Shares of Starbucks (SBUX -0.55%) were down on Monday, as investors and analysts came to terms with the growing likelihood of extended retail shutdowns in North America and Europe.
As of 2:45 p.m. EDT, Starbucks' shares were down about 4% from Friday's closing price.
In a note on Monday morning, MKM Partners analyst Brett Levy downgraded Starbucks to neutral, from buy, cutting his price target to $52 from $92. Levy said the company's decision to move to a takeout-only business model in the U.S. won't be enough to sustain its results over the near term, and that it has no way to fully offset the likely lost revenue.
Separately, Starbucks said over the weekend that it is extending its "catastrophe pay" for employees: It will now pay all employees from March 21 through April 19, even if they choose to stay home -- including those who are healthy but worried about coming to work during a pandemic.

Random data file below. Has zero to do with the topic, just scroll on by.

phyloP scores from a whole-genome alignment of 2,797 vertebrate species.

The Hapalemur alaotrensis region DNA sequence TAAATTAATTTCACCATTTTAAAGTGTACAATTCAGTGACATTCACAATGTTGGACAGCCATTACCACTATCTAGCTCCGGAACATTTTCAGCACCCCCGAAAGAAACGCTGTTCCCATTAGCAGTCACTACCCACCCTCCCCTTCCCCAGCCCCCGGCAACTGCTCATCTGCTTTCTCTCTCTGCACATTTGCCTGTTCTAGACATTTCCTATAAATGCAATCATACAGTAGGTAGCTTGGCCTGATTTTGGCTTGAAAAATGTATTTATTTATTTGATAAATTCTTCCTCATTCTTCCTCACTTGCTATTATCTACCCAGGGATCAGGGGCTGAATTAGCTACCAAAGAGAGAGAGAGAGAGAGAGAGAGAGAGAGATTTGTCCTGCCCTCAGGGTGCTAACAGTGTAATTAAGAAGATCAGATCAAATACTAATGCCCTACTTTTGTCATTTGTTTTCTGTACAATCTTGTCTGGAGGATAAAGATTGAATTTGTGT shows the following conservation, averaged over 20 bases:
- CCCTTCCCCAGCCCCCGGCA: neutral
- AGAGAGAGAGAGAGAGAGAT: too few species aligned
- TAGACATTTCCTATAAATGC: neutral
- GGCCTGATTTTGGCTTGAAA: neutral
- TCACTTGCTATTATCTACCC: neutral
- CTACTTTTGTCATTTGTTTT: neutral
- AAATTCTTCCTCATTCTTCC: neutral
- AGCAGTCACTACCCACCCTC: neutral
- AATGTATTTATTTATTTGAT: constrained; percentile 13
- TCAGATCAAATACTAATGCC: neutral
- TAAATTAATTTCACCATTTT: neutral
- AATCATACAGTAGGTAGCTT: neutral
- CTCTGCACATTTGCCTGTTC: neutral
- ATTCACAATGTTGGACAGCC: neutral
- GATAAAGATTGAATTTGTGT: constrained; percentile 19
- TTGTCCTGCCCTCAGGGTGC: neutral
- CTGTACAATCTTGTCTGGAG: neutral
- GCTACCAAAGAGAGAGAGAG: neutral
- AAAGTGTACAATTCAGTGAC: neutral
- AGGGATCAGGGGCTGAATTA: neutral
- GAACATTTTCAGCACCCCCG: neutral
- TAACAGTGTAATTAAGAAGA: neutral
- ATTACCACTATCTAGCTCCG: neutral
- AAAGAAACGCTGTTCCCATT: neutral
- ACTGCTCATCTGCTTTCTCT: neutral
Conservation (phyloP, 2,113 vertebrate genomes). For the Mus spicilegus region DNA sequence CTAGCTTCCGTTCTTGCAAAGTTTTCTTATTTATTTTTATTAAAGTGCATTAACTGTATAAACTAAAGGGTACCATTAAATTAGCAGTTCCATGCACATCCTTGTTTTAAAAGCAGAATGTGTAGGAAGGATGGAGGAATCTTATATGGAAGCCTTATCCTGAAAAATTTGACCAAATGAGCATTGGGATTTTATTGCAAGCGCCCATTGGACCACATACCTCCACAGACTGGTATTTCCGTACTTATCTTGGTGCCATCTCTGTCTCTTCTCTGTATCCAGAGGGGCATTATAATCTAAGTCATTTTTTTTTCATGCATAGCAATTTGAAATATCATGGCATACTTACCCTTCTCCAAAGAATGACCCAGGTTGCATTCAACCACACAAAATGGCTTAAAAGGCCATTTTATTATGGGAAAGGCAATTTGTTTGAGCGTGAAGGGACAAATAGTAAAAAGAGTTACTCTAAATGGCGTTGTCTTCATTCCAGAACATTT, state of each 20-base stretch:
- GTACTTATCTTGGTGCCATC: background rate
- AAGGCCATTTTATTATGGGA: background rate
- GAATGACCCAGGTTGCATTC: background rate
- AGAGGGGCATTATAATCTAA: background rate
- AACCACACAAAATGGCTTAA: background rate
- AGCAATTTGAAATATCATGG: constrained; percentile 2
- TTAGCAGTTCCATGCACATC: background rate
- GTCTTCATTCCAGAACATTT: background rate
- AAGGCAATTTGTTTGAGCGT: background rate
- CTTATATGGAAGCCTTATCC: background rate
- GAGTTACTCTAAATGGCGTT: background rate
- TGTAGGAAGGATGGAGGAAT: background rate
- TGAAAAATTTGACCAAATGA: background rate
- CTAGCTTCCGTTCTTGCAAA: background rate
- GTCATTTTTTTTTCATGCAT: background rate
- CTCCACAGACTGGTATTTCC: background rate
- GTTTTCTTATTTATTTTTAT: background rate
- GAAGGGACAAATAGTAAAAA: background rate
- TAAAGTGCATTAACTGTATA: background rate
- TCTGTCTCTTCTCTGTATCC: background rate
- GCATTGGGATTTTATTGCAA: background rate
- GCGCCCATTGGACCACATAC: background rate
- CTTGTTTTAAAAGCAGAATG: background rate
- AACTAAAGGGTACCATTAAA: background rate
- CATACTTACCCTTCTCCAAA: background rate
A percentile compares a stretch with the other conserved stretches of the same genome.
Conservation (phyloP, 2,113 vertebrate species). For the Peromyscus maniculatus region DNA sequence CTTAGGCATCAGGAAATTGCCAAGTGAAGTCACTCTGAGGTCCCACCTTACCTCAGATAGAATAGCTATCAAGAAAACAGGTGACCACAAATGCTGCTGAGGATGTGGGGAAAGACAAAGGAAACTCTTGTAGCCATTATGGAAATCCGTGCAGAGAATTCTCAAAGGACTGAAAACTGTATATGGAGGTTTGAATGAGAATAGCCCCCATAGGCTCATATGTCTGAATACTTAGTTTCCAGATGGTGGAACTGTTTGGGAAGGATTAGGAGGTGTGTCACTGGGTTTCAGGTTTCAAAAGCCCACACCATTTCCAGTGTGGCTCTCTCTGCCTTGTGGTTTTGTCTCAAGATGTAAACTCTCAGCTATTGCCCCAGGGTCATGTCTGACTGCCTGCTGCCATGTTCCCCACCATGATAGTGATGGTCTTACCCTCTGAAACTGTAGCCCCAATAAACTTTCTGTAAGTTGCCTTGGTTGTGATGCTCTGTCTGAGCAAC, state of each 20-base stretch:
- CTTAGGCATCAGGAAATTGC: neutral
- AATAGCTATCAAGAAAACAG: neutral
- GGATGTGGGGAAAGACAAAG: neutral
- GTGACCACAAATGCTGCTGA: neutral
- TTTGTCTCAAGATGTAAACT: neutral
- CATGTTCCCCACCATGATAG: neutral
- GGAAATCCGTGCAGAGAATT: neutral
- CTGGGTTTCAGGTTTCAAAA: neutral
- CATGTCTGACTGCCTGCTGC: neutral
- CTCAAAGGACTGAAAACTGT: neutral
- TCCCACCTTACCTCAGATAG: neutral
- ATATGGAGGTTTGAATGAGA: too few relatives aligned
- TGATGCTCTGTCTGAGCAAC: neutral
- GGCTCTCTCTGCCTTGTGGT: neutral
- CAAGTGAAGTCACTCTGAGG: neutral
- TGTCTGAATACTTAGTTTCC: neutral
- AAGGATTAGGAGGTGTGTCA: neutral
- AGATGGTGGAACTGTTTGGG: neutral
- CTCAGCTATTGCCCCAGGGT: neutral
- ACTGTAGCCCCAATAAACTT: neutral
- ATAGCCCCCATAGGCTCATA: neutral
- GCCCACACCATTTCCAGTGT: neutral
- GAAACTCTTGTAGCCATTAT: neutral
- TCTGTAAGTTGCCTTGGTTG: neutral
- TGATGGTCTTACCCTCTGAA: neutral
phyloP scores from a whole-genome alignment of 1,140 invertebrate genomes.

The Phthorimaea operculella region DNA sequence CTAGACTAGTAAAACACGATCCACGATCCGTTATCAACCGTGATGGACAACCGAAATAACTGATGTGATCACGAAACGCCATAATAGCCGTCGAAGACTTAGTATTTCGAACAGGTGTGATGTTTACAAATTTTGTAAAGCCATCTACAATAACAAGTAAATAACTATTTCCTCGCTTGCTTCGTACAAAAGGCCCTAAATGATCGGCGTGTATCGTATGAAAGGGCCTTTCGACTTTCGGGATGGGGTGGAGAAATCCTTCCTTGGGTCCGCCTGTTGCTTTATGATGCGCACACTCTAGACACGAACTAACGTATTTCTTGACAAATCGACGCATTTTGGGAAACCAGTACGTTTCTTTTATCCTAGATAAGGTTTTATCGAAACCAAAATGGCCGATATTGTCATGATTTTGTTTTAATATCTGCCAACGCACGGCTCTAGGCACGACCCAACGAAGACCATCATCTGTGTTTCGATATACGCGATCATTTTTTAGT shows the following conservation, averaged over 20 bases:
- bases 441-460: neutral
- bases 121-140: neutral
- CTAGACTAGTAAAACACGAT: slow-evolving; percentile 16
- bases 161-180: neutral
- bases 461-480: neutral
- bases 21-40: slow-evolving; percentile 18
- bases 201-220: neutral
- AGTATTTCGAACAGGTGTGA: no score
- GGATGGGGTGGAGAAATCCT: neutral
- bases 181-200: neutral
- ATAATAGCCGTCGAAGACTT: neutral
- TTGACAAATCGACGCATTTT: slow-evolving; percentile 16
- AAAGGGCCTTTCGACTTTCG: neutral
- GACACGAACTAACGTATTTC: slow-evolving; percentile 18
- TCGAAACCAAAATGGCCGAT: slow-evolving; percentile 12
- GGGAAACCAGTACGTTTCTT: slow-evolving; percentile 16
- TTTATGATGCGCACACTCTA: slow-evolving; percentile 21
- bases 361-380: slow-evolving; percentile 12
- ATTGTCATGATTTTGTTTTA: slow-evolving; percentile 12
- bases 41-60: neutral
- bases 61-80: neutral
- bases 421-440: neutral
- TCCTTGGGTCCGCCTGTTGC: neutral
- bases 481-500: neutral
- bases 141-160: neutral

Employees who do come to work during that period will receive "service pay," an extra $3 per hour for shifts worked as scheduled, the company said.
The good news for Starbucks investors is that the company will be able to generate some revenue from its stores, even as most retail will be shut down for at least the next few weeks. Also good news: The company is doing right by its employees at a very difficult time.
But of course there's also not-so-good news. First, state-level stay-at-home orders may force Starbucks to discontinue all operations in some areas. And second, the social-distancing phase of the coronavirus pandemic may last for quite a while longer.